As a small business owner, it can be incredibly difficult to distinguish your own personality from that of your company’s brand. There’s nothing wrong with that. After all, your own values can help guide your business to establish a unique voice in the market. That being said, it’s always worth treading carefully where politics is concerned.
Companies of all shapes and sizes have dabbled in politics and sociological debate for centuries – but those sorties have increased dramatically in volume thanks to advances in technology and social media. Companies have more opportunities today than ever before in terms of expressing their political views – and there’s plenty of evidence to support the idea that a lot of consumers want to hear those views.
To help you understand why it is customers like companies that take a political stance, as well as the dangers you must heed by taking a side in politics, we’ve compiled this all-encompassing guide.Branding 101: An introduction
Why would a company take a political stance?
Simply put, customers like to know the sort of business they’re shopping from. Many consumers have gotten to the point in which they view companies more like individuals as opposed to businesses – and recent political upheaval across the globe has led to a newfound preference for brands that choose to take a polarising stance.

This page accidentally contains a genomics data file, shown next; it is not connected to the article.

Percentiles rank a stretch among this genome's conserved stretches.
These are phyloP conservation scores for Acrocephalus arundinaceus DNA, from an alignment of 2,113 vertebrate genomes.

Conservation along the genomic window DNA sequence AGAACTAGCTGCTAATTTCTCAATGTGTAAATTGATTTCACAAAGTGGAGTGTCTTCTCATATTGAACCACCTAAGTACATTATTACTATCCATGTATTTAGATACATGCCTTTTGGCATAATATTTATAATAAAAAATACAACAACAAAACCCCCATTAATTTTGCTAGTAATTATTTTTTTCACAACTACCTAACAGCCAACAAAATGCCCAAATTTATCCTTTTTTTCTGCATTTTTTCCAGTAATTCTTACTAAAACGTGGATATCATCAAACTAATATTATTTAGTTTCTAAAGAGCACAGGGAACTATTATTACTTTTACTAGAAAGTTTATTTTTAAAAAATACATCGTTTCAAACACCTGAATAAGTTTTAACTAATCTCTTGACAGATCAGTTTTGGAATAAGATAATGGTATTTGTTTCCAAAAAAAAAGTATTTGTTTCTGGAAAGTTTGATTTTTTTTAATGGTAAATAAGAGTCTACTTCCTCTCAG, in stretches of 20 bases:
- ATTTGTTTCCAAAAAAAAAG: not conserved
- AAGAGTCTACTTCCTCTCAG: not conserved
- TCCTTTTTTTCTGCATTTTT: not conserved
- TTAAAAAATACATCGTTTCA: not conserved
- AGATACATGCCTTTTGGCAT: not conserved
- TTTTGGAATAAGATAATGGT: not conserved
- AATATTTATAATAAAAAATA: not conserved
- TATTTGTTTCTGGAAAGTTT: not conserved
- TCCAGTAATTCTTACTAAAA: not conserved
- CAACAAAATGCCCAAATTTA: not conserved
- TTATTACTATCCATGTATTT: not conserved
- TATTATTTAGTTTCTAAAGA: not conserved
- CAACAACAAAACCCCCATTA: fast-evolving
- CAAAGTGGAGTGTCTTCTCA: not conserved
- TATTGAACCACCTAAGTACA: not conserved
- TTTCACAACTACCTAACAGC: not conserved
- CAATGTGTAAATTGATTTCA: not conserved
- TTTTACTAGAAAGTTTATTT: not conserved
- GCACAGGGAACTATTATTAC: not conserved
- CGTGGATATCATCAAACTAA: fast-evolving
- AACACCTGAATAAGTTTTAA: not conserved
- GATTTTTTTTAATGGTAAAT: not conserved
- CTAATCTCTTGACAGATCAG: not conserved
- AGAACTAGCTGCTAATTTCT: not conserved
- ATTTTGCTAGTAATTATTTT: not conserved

According to one study from the Global Strategy Group, 81% of shoppers believe companies should take action to address important issues in society – which is a 9% increase over the last four years. Almost nine out of ten individuals surveyed said they believed corporations have the power to influence social change and want to see companies utilise that power.
But beyond enhancing brand loyalty and giving existing consumers what they want in a company, taking a political stance on an issue also has the power to generate a huge level of awareness surrounding your business.
While huge multinationals like Coca-Cola and Disney tend to enjoy high favourability ratings for staying on the fence in political debates, companies that take an extreme stance tend to generate far more awareness about their brand identity. Choosing to take a polarising stance on an issue transforms your company name into a talking point – and you can’t buy that sort of publicity.
Pepsi’s recent ad campaign featuring Kendall Jenner serves as a prime example. The 2017 marketing campaign featured an advertisement in which the model appeared in a protest reminiscent of the global Black Lives Matter movement – which infuriated activists on all sides of the political spectrum, eventually causing Pepsi to pull the advertisement and issue an apology.
While that might not sound like a success, a subsequent Morning Consult poll found that 44% of people had a more favourable view of Pepsi after watching the commercial. Almost a third of those surveyed said the ad made them more likely to buy Pepsi products – while 20% said they were now less likely to support the company.
That being said, there are a whole lot of negative consequences that your company could end up facing by taking an extreme stance.
What are the dangers of taking a political stance?
Above all else, choosing one of two sides in any debate will automatically slice your existing target audience down the middle. If your political views are consistent with that of your company’s previously expressed ethical code, you might not be alienating too many consumers – but the new individuals you’re reaching by airing your political views may not react kindly to your entry into the debate.